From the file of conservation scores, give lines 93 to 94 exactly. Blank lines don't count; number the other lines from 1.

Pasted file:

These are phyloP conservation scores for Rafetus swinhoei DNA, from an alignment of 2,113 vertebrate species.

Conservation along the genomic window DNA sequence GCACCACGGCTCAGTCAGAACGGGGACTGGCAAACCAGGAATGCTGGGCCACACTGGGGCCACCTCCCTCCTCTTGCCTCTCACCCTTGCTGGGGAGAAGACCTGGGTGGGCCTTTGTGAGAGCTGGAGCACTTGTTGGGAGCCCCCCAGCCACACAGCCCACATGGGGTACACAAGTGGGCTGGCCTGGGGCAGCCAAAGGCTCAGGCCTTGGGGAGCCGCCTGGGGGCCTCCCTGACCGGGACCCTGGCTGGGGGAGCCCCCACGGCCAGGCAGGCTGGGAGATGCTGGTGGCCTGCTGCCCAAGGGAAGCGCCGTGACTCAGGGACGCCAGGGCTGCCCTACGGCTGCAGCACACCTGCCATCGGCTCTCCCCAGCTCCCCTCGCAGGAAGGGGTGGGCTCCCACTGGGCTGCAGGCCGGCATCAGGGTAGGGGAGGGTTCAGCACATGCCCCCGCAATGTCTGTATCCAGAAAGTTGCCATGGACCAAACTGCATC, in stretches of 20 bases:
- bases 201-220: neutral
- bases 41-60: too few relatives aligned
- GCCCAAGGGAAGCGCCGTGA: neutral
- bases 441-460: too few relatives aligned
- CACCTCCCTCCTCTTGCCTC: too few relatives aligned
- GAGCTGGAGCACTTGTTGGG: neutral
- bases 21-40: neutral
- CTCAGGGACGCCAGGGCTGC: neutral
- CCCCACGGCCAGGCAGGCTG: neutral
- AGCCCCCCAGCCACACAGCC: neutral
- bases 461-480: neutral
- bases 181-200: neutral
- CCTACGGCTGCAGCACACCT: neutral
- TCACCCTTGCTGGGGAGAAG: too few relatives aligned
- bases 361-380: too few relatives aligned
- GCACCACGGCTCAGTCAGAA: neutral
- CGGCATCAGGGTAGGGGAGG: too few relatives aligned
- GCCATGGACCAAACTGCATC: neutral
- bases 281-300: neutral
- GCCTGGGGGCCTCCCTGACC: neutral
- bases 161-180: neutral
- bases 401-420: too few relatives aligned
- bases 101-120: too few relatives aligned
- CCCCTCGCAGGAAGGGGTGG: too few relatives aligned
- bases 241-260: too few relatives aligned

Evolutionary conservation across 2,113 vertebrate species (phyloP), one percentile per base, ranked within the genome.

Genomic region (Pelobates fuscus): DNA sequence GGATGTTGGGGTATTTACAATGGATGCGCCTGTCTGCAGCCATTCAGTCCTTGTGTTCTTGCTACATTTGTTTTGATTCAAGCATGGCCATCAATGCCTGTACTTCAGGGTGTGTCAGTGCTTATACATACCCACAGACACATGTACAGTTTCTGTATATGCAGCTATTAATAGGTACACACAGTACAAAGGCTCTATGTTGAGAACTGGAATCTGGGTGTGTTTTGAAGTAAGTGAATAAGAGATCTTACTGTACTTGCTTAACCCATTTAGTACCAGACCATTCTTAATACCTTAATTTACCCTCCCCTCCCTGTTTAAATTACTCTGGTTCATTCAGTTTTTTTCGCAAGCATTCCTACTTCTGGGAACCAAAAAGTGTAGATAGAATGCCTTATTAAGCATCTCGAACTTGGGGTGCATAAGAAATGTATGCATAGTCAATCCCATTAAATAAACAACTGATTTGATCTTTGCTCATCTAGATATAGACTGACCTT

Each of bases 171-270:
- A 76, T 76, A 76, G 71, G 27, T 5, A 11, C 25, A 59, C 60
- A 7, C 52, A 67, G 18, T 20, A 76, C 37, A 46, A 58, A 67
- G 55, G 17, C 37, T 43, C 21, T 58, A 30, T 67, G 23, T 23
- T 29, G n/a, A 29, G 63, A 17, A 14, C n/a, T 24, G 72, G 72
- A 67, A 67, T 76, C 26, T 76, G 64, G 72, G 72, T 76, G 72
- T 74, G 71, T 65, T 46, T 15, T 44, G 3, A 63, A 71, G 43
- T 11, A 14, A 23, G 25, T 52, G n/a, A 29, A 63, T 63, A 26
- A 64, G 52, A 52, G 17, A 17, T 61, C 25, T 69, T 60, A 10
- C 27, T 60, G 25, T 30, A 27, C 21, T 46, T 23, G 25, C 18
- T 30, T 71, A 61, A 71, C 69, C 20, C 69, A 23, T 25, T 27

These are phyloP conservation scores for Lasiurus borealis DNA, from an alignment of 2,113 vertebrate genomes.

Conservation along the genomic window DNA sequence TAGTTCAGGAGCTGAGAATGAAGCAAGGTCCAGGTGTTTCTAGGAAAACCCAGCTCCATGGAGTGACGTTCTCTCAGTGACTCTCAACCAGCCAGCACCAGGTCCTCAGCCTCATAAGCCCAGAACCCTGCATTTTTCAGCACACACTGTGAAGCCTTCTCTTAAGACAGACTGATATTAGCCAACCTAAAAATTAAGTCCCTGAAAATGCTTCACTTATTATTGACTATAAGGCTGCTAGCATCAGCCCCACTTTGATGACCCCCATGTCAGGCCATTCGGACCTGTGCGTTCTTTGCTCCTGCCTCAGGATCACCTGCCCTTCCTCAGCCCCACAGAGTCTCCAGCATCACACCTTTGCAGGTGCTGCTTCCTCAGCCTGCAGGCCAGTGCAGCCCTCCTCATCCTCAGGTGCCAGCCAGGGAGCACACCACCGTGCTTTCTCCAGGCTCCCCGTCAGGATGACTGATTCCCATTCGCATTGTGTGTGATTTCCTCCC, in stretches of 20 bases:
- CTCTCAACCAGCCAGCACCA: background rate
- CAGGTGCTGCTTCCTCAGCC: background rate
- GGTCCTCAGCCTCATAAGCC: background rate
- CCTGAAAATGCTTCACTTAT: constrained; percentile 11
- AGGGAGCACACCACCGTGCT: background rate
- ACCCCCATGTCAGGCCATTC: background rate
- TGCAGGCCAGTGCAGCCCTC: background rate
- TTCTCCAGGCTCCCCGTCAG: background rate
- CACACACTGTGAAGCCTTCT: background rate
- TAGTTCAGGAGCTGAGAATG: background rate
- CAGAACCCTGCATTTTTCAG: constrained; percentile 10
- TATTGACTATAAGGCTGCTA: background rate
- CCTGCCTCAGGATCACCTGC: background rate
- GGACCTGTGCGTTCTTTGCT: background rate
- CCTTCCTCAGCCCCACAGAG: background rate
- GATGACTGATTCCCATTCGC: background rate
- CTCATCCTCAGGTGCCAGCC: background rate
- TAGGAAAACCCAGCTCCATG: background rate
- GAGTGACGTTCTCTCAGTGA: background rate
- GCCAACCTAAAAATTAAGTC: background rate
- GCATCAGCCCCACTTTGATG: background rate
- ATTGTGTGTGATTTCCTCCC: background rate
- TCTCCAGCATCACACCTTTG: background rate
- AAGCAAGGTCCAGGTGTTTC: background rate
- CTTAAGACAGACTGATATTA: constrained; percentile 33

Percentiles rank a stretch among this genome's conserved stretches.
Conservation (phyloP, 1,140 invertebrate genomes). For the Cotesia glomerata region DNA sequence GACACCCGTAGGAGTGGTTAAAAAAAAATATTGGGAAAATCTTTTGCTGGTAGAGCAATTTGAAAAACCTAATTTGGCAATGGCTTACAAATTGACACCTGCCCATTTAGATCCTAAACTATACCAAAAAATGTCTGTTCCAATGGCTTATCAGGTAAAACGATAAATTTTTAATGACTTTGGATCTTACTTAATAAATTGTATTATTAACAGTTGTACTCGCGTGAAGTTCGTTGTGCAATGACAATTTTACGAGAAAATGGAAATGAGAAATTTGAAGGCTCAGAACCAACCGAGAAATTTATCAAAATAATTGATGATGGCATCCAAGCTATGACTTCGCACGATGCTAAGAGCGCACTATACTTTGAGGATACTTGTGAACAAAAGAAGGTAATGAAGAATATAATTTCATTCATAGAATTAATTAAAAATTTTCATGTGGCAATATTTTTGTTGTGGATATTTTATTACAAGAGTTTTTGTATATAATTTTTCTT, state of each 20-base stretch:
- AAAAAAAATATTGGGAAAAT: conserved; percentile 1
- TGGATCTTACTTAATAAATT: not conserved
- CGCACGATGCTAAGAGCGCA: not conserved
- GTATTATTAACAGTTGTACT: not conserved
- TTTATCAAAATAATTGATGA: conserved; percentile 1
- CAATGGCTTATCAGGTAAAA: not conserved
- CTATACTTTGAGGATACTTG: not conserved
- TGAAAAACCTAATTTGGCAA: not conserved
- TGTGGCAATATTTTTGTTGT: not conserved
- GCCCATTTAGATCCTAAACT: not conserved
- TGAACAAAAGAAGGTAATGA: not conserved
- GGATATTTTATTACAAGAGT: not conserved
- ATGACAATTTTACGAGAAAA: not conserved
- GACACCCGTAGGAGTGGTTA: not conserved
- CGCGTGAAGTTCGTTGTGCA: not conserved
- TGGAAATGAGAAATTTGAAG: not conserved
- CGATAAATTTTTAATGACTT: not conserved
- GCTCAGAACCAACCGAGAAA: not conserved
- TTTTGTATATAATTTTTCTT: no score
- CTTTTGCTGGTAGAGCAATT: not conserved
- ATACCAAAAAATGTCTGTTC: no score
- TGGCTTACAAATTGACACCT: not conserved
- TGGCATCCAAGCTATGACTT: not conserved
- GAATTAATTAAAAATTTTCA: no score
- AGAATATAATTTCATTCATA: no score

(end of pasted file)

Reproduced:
- GAATTAATTAAAAATTTTCA: no score
- AGAATATAATTTCATTCATA: no score